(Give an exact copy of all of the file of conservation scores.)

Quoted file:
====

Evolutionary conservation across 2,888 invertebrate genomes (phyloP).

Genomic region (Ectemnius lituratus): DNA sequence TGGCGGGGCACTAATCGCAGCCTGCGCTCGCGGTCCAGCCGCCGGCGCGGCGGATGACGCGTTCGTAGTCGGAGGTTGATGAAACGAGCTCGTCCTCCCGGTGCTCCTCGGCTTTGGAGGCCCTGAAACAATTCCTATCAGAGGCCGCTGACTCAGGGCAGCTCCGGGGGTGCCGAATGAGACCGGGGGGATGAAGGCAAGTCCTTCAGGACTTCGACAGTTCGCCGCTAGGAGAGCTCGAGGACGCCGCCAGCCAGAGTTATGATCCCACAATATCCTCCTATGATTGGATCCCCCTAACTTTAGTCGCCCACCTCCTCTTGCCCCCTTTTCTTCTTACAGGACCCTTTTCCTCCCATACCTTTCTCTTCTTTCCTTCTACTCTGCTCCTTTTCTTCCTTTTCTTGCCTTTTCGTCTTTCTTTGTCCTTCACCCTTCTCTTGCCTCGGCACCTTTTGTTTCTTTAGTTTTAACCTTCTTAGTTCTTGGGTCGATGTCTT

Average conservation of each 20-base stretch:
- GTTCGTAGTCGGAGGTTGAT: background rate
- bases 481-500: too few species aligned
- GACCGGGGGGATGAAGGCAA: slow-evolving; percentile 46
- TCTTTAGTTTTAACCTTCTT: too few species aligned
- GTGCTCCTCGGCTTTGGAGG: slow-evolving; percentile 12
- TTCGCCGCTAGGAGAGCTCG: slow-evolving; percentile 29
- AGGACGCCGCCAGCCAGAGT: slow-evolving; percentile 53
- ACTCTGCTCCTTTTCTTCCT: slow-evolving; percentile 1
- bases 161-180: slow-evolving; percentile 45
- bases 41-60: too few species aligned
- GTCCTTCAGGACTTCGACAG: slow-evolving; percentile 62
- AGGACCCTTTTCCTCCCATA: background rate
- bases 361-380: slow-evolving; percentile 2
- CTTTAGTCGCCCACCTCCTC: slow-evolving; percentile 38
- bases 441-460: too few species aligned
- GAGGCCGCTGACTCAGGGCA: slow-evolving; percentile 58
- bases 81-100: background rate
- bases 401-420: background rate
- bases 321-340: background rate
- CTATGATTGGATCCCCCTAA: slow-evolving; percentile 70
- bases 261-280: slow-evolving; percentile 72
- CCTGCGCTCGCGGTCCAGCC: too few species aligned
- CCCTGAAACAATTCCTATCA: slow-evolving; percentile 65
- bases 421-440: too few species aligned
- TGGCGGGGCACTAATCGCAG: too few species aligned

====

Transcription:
Evolutionary conservation across 2,888 invertebrate genomes (phyloP).

Genomic region (Ectemnius lituratus): DNA sequence TGGCGGGGCACTAATCGCAGCCTGCGCTCGCGGTCCAGCCGCCGGCGCGGCGGATGACGCGTTCGTAGTCGGAGGTTGATGAAACGAGCTCGTCCTCCCGGTGCTCCTCGGCTTTGGAGGCCCTGAAACAATTCCTATCAGAGGCCGCTGACTCAGGGCAGCTCCGGGGGTGCCGAATGAGACCGGGGGGATGAAGGCAAGTCCTTCAGGACTTCGACAGTTCGCCGCTAGGAGAGCTCGAGGACGCCGCCAGCCAGAGTTATGATCCCACAATATCCTCCTATGATTGGATCCCCCTAACTTTAGTCGCCCACCTCCTCTTGCCCCCTTTTCTTCTTACAGGACCCTTTTCCTCCCATACCTTTCTCTTCTTTCCTTCTACTCTGCTCCTTTTCTTCCTTTTCTTGCCTTTTCGTCTTTCTTTGTCCTTCACCCTTCTCTTGCCTCGGCACCTTTTGTTTCTTTAGTTTTAACCTTCTTAGTTCTTGGGTCGATGTCTT

Average conservation of each 20-base stretch:
- GTTCGTAGTCGGAGGTTGAT: background rate
- bases 481-500: too few species aligned
- GACCGGGGGGATGAAGGCAA: slow-evolving; percentile 46
- TCTTTAGTTTTAACCTTCTT: too few species aligned
- GTGCTCCTCGGCTTTGGAGG: slow-evolving; percentile 12
- TTCGCCGCTAGGAGAGCTCG: slow-evolving; percentile 29
- AGGACGCCGCCAGCCAGAGT: slow-evolving; percentile 53
- ACTCTGCTCCTTTTCTTCCT: slow-evolving; percentile 1
- bases 161-180: slow-evolving; percentile 45
- bases 41-60: too few species aligned
- GTCCTTCAGGACTTCGACAG: slow-evolving; percentile 62
- AGGACCCTTTTCCTCCCATA: background rate
- bases 361-380: slow-evolving; percentile 2
- CTTTAGTCGCCCACCTCCTC: slow-evolving; percentile 38
- bases 441-460: too few species aligned
- GAGGCCGCTGACTCAGGGCA: slow-evolving; percentile 58
- bases 81-100: background rate
- bases 401-420: background rate
- bases 321-340: background rate
- CTATGATTGGATCCCCCTAA: slow-evolving; percentile 70
- bases 261-280: slow-evolving; percentile 72
- CCTGCGCTCGCGGTCCAGCC: too few species aligned
- CCCTGAAACAATTCCTATCA: slow-evolving; percentile 65
- bases 421-440: too few species aligned
- TGGCGGGGCACTAATCGCAG: too few species aligned